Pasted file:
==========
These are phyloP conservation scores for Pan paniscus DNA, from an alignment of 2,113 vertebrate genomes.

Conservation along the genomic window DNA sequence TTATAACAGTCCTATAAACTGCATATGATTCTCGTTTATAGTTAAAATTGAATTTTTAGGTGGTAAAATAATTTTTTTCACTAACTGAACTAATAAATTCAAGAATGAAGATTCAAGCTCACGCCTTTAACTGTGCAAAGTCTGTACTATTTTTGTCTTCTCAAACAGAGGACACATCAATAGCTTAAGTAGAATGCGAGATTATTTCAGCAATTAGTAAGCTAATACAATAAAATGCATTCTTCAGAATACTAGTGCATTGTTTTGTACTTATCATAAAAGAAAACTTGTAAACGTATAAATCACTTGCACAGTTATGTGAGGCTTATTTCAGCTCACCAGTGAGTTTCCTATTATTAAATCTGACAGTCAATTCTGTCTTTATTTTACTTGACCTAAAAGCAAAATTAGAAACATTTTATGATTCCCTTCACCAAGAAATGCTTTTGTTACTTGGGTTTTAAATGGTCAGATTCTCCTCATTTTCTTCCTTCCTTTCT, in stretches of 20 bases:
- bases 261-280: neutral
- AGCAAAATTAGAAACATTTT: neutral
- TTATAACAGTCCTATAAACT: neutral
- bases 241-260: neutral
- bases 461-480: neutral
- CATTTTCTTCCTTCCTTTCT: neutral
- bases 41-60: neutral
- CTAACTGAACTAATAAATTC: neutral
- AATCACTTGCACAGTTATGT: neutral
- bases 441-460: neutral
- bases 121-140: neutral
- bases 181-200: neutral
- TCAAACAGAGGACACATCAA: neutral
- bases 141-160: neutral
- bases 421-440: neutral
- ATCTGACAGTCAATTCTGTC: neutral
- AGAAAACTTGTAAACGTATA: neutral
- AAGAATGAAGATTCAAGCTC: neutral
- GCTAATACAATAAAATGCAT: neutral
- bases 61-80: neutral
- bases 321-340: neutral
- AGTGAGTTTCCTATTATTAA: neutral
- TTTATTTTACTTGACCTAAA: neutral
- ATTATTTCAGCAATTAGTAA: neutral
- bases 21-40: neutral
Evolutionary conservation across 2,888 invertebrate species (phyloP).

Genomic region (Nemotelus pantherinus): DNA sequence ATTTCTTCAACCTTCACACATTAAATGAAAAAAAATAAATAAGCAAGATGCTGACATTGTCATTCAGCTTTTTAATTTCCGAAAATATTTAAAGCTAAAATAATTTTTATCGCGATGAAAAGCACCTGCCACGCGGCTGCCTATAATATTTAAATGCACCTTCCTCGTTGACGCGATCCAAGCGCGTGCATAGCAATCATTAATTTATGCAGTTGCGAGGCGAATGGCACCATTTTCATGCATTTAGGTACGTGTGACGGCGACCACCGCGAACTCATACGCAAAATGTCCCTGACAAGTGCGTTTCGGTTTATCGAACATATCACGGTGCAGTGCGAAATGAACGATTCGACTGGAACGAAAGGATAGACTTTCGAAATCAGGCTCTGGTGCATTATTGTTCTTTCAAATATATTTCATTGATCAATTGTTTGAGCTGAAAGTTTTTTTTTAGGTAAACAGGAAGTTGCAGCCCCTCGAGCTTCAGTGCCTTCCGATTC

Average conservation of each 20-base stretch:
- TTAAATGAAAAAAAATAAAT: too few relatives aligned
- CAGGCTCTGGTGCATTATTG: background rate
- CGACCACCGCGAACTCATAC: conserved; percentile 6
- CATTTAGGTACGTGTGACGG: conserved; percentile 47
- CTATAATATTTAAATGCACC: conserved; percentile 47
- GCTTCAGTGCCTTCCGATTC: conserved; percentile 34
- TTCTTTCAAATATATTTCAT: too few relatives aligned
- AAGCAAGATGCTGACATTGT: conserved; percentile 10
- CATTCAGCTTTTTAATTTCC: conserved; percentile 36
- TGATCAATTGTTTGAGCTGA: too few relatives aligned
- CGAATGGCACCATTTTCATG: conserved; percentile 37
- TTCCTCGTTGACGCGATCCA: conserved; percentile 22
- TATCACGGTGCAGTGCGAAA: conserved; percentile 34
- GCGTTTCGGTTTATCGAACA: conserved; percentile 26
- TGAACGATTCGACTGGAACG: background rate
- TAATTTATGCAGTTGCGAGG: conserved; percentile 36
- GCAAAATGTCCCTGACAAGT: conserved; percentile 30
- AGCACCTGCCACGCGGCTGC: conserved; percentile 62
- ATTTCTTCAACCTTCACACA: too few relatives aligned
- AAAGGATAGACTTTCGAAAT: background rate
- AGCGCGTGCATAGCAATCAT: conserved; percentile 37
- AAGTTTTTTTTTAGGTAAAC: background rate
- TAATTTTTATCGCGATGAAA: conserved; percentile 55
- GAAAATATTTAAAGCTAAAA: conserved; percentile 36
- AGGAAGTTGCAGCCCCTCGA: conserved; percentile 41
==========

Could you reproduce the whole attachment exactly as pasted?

These are phyloP conservation scores for Pan paniscus DNA, from an alignment of 2,113 vertebrate genomes.

Conservation along the genomic window DNA sequence TTATAACAGTCCTATAAACTGCATATGATTCTCGTTTATAGTTAAAATTGAATTTTTAGGTGGTAAAATAATTTTTTTCACTAACTGAACTAATAAATTCAAGAATGAAGATTCAAGCTCACGCCTTTAACTGTGCAAAGTCTGTACTATTTTTGTCTTCTCAAACAGAGGACACATCAATAGCTTAAGTAGAATGCGAGATTATTTCAGCAATTAGTAAGCTAATACAATAAAATGCATTCTTCAGAATACTAGTGCATTGTTTTGTACTTATCATAAAAGAAAACTTGTAAACGTATAAATCACTTGCACAGTTATGTGAGGCTTATTTCAGCTCACCAGTGAGTTTCCTATTATTAAATCTGACAGTCAATTCTGTCTTTATTTTACTTGACCTAAAAGCAAAATTAGAAACATTTTATGATTCCCTTCACCAAGAAATGCTTTTGTTACTTGGGTTTTAAATGGTCAGATTCTCCTCATTTTCTTCCTTCCTTTCT, in stretches of 20 bases:
- bases 261-280: neutral
- AGCAAAATTAGAAACATTTT: neutral
- TTATAACAGTCCTATAAACT: neutral
- bases 241-260: neutral
- bases 461-480: neutral
- CATTTTCTTCCTTCCTTTCT: neutral
- bases 41-60: neutral
- CTAACTGAACTAATAAATTC: neutral
- AATCACTTGCACAGTTATGT: neutral
- bases 441-460: neutral
- bases 121-140: neutral
- bases 181-200: neutral
- TCAAACAGAGGACACATCAA: neutral
- bases 141-160: neutral
- bases 421-440: neutral
- ATCTGACAGTCAATTCTGTC: neutral
- AGAAAACTTGTAAACGTATA: neutral
- AAGAATGAAGATTCAAGCTC: neutral
- GCTAATACAATAAAATGCAT: neutral
- bases 61-80: neutral
- bases 321-340: neutral
- AGTGAGTTTCCTATTATTAA: neutral
- TTTATTTTACTTGACCTAAA: neutral
- ATTATTTCAGCAATTAGTAA: neutral
- bases 21-40: neutral
Evolutionary conservation across 2,888 invertebrate species (phyloP).

Genomic region (Nemotelus pantherinus): DNA sequence ATTTCTTCAACCTTCACACATTAAATGAAAAAAAATAAATAAGCAAGATGCTGACATTGTCATTCAGCTTTTTAATTTCCGAAAATATTTAAAGCTAAAATAATTTTTATCGCGATGAAAAGCACCTGCCACGCGGCTGCCTATAATATTTAAATGCACCTTCCTCGTTGACGCGATCCAAGCGCGTGCATAGCAATCATTAATTTATGCAGTTGCGAGGCGAATGGCACCATTTTCATGCATTTAGGTACGTGTGACGGCGACCACCGCGAACTCATACGCAAAATGTCCCTGACAAGTGCGTTTCGGTTTATCGAACATATCACGGTGCAGTGCGAAATGAACGATTCGACTGGAACGAAAGGATAGACTTTCGAAATCAGGCTCTGGTGCATTATTGTTCTTTCAAATATATTTCATTGATCAATTGTTTGAGCTGAAAGTTTTTTTTTAGGTAAACAGGAAGTTGCAGCCCCTCGAGCTTCAGTGCCTTCCGATTC

Average conservation of each 20-base stretch:
- TTAAATGAAAAAAAATAAAT: too few relatives aligned
- CAGGCTCTGGTGCATTATTG: background rate
- CGACCACCGCGAACTCATAC: conserved; percentile 6
- CATTTAGGTACGTGTGACGG: conserved; percentile 47
- CTATAATATTTAAATGCACC: conserved; percentile 47
- GCTTCAGTGCCTTCCGATTC: conserved; percentile 34
- TTCTTTCAAATATATTTCAT: too few relatives aligned
- AAGCAAGATGCTGACATTGT: conserved; percentile 10
- CATTCAGCTTTTTAATTTCC: conserved; percentile 36
- TGATCAATTGTTTGAGCTGA: too few relatives aligned
- CGAATGGCACCATTTTCATG: conserved; percentile 37
- TTCCTCGTTGACGCGATCCA: conserved; percentile 22
- TATCACGGTGCAGTGCGAAA: conserved; percentile 34
- GCGTTTCGGTTTATCGAACA: conserved; percentile 26
- TGAACGATTCGACTGGAACG: background rate
- TAATTTATGCAGTTGCGAGG: conserved; percentile 36
- GCAAAATGTCCCTGACAAGT: conserved; percentile 30
- AGCACCTGCCACGCGGCTGC: conserved; percentile 62
- ATTTCTTCAACCTTCACACA: too few relatives aligned
- AAAGGATAGACTTTCGAAAT: background rate
- AGCGCGTGCATAGCAATCAT: conserved; percentile 37
- AAGTTTTTTTTTAGGTAAAC: background rate
- TAATTTTTATCGCGATGAAA: conserved; percentile 55
- GAAAATATTTAAAGCTAAAA: conserved; percentile 36
- AGGAAGTTGCAGCCCCTCGA: conserved; percentile 41